The advantages of keeping herps outdoors are many. They include lower maintenance, excellent ventilation, and access to unfiltered sunlight. Not only is the last believed important for vitamin D synthesis in reptiles (especially chelonians), but it has been well documented to have positive behavioral effects. In many situations, outdoor space is much less limited than indoor space. Thus, outside vivaria tend to be larger, which helps to reduce stress on the animals and allows for more natural behavioral interactions.

Only the most adverse of climates prohibit the keeping of herp species outdoors. The exact list of species which can be successfully maintained outside does, of course, depend on your precise geographical location. Sometimes two locations only a mile apart will have such dissimilar climates that the list of species suitable will be different for them. This is especially true as one moves inland away from the coast or up in altitude. Some areas may be suitable for outdoor housing of certain species only during a particular season; the remainder of the year they must be kept indoors. The list of species suited to a particular area can be expanded by such micro-habitat alterations as providing more extensive shade, a misting system, heated shelters, and chilled pools, etc.

An indoor cage is within a room, which is within a building, and an animal living in it has three levels of confinement. Outside, there is usually only one level of confinement, the vivarium itself. Thus, it is especially important when maintaining animals outdoors that the enclosure be made escape-proof.

If your locality has a lot of beasties that could potentially prey upon your captives, or if the captives are extremely athletic, it may be necessary to completely enclose the vivarium, aviary style. However, in many instances, an open pen will be sufficient. It is the building of such pens with wire fencing that the remainder of this article will concentrate on.

After having decided upon the dimensions of the future pen, the next consideration is the type of wire fencing. In order of strength, one's choices range from screen to hardware cloth to poultry mesh to sheep wire to chain link. Screen is universally unsuited as primary fencing wire; it damages much too easily. Chain link is excessive except for the largest of species; a giant tortoise is capable of going through anything less.

Normally, the thicker (stronger) the wire, the larger the mesh opening. Thus, a fencing of sufficient strength to retain an adult may have mesh large enough to allow the passage of hatchlings. Anticipate the appearance of hatchlings and design their containment into the pen. If there is no one wire that will contain both adults and neonates, then you will have to lay a secondary small mesh over the primary fencing, or as recommended by many turtle keepers, run a board along the base inside the pen. A board will serve the further purpose of providing a visual barrier which in some instances is beneficial in preventing rubbing against the pen side, or the inhabitants getting head or limbs tangled or injured by the wire.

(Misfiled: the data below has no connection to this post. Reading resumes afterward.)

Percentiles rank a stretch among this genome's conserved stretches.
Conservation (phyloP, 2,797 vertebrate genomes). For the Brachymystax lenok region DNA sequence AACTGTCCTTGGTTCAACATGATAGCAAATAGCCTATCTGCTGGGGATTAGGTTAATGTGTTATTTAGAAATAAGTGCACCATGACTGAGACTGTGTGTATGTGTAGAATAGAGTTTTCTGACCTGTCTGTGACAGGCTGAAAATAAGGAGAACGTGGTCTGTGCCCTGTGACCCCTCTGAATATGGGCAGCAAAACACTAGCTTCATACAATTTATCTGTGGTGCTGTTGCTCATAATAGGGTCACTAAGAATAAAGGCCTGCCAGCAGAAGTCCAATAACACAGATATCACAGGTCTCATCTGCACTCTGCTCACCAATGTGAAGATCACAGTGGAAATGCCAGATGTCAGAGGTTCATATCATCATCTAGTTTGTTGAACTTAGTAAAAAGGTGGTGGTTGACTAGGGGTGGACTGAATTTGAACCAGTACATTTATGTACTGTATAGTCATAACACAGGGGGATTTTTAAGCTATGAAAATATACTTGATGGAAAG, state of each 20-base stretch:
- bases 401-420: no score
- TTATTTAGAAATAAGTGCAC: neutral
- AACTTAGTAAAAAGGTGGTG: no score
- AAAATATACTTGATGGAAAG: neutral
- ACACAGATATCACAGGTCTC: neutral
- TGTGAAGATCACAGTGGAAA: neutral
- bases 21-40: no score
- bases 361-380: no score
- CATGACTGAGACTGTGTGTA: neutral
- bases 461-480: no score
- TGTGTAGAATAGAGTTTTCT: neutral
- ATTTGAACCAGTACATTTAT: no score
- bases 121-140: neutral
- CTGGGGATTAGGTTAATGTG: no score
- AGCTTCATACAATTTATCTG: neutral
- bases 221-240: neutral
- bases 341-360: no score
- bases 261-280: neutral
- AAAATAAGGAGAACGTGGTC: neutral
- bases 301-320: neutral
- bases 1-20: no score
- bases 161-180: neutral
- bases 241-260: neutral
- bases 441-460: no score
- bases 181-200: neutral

In the U.S., wire mesh comes in widths of whole feet. You can save yourself a lot of time cutting up wire and generating sharp edges by having the heights of your fences correspond to the pre-sized widths of the fencing.

No turtle or tortoise requires a tall fence; three feet is usually more than adequate. A low fence has the advantage of allowing the keeper access to his charges from all sides of the enclosure. One need only lean over to pick up an animal or put down a food dish. However, low fences should not be used when certain predators (including humans and dogs) are a potential problem.

Even to turtles, excessive height poses only minimal deterrent to climbing up and over a fence. Stinkpots (Kinosternon odoratus), wood turtles (Clemmys insculpta), Pacific pond turtles (Clemmys marmorata), and a few other species have all been known to escape by climbing straight up and over six foot fences! Even fairly clumsy species can climb up a corner. Installation of a climb barrier is an effective deterrent. Indeed, climb barriers should be used to surround all pens containing climbing species and across the corners of all other pens. Remember to plan for the unexpected neonates who are often much more adept at climbing than their cumbersome parents.

Rather than using post supports, a stronger and more permanent fence is obtained by attaching the wire to rectangular frames which form individual fence sections. These sections are then fastened (bolted) together. They can be easily disassembled to change the dimensions or location of the pen. A frame made of "2 x 2" wooden rails is usually sufficient.